Employers in California have a duty to both their workers and their household workers to take ordinary care to ensure that asbestos dust does not contaminate their household, according to a 7-0 California Supreme Court decision on Dec. 1.

The high court issued the decision in two separate cases – Haver and Kesner – where it granted a review to determine whether and to what degree the duty could be owed for the company to avoid take-home asbestos exposure claims.

The California Supreme Court ruled that both employers and premise owners have a duty to prevent the taking home of asbestos on clothing and other materials that could lead household members to contract deadly asbestos-related diseases, such as mesothelioma. However, the court also ruled that this extra duty of ordinary care applies only to members of the household of the worker, and does not further extend to any other parties.

What Is Peritoneal Mesothelioma?

The most common type of mesothelioma affects the lining of the tissues around the lungs. However, mesothelioma can affect different organs as well. One of the mesothelioma lawsuits upon which this CA court decision is based involved peritoneal mesothelioma. This also is known as abdominal mesothelioma because it affects the lining of the abdomen, the stomach and other organs in the abdomen. This type of mesothelioma is much rarer than pleural mesothelioma, which is the one that affects the lungs and is about 90% of cases.

However, peritoneal mesothelioma is more common than the very rare pericardial mesothelioma, which affects the lining around the heart.

There are approximately 100-500 cases of peritoneal mesothelioma every year in the US, which makes it very rare. However, almost all of the patients who are diagnosed have a history of substantial asbestos exposure.

If you have peritoneal mesothelioma, you will notice some or all of these symptoms:

  • Abdominal swelling in 70% of cases
  • Mass forms in the abdomen in 40% of cases
  • Pain the abdomen in 63% of cases
  • Weight loss in 44% of cases
  • Digestive problems in 33% of cases

Another common symptom is what is called ascites, which is where fluid seeps from the tumors themselves and gets into the chest and abdomen. This will happen in about 66% of cases.

Unfortunately, many symptoms are not noticed until the disease has advanced a great deal. Also, some of the symptoms could be attributed to much less serious conditions. And of course, most cases of mesothelioma have a very long latency period. It could be many years from asbestos exposure until you get the deadly disease. This makes diagnosis more challenging.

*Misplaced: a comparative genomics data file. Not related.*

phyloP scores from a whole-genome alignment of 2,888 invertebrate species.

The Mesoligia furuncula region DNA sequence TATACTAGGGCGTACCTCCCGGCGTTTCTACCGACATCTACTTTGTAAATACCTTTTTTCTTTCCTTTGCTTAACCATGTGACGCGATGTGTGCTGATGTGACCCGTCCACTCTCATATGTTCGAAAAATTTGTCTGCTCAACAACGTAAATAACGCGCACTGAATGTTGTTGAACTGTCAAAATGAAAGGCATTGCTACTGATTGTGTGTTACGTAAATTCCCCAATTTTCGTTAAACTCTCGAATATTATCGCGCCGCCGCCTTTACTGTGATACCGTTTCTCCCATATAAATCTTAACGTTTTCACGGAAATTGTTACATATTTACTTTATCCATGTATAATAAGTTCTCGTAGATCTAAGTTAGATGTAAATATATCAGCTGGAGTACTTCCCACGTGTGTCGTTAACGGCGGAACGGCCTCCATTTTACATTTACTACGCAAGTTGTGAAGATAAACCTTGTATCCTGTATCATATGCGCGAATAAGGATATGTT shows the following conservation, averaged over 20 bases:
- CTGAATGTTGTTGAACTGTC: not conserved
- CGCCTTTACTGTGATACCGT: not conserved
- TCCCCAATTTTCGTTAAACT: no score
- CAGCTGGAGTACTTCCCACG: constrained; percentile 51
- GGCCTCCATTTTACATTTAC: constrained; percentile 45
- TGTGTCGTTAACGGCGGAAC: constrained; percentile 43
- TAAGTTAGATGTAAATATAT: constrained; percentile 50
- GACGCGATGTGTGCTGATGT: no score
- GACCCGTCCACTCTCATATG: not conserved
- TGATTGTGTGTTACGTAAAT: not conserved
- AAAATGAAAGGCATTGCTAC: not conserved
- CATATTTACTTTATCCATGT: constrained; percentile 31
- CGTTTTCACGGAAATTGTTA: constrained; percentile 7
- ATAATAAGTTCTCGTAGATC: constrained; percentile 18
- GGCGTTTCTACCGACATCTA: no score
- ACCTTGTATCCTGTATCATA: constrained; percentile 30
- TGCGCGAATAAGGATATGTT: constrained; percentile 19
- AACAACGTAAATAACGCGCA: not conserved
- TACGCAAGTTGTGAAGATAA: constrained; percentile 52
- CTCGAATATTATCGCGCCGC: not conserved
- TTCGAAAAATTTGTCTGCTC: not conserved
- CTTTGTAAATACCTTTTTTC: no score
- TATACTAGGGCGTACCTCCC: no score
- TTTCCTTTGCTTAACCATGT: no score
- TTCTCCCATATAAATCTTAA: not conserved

If you notice any of the above symptoms for an extended period and you think you were exposed to asbestos, you should talk to your doctor right away. The sooner you are diagnosed with pleural or peritoneal mesothelioma and get treatment, the better your prognosis.

It further noted that it intentionally drew a line at the members of the household, so that there is a limit of potential plaintiffs who could bring an asbestos exposure claim.

Although asbestos has been phased out for many years for most uses, there are many lawsuits being filed in the 21st century alleging that companies’ use of asbestos containing products contributed to workers’ getting deadly asbestos related diseases.

The California ruling in December 2016 stemmed from two separate lawsuits. One was brought by John Kesner, who was diagnosed with peritoneal mesothelioma in 2011 and died from the deadly cancer in 2014. He filed the lawsuit against Pneumo Abex, which owned a brake manufacturing company in Virginia who employed his uncle.

Kesner testified that he spent three or more nights per week at his uncle’s house in the 1970s. He also noted that his uncle sometimes slept near him or roughhoused with him while he was wearing clothes covered in asbestos dust.

The other asbestos lawsuit was filed by the children of Lynne Haver. She was diagnosed with mesothelioma on 2008 and died the next year. The suit alleged that the mother was exposed to asbestos dust on her husband’s clothing when he came home from work. Haver’s husband worked for Atchison, Topeka and Santa Fe Railway, which was the predecessor of BNSF Railway. This work was in the early 1970s; her husband was exposed to asbestos fibers when he was working on pipe insulation and related products.

Kesner’s attorney argued that companies were well aware by the 1970s that asbestos could kill people, but they did not offer locker rooms or showers for workers who were exposed. He noted that the CA Supreme Court decision means that the families of workers who were themselves exposed to deadly asbestos dust will now be able to seek compensation in California

The ruling is of great significance, legal experts say, because it has ended a legal bar on lawsuits from those who were exposed to asbestos outside of the job.